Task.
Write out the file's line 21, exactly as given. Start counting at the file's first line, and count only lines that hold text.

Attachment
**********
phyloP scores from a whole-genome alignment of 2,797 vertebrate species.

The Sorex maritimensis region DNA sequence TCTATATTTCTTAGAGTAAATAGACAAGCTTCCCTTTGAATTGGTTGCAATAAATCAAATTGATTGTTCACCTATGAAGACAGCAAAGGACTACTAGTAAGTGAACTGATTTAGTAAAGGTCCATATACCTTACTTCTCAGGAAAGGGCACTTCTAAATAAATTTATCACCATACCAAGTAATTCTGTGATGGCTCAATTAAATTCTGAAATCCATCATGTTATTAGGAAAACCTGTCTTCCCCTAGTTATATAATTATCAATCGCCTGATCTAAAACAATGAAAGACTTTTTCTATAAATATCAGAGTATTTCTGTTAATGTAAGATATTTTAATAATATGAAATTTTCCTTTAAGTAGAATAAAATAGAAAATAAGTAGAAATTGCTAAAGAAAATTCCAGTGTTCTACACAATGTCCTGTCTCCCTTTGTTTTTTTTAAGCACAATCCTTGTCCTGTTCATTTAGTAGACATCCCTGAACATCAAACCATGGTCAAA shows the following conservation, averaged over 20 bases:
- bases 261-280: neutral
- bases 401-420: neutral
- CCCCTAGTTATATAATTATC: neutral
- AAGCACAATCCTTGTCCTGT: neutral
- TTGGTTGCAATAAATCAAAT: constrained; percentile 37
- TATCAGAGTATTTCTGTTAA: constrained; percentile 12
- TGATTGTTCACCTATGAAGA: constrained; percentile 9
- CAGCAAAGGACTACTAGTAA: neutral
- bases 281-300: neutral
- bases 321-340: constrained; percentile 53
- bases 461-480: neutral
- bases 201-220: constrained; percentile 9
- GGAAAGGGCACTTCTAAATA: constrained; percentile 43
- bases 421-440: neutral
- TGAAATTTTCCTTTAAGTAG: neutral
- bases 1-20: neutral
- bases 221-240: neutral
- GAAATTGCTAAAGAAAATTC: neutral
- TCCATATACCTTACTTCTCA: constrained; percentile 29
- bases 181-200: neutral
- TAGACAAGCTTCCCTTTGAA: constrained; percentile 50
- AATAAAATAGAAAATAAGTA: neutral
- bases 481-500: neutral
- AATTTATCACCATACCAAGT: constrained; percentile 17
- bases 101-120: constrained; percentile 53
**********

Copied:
- TCCATATACCTTACTTCTCA: constrained; percentile 29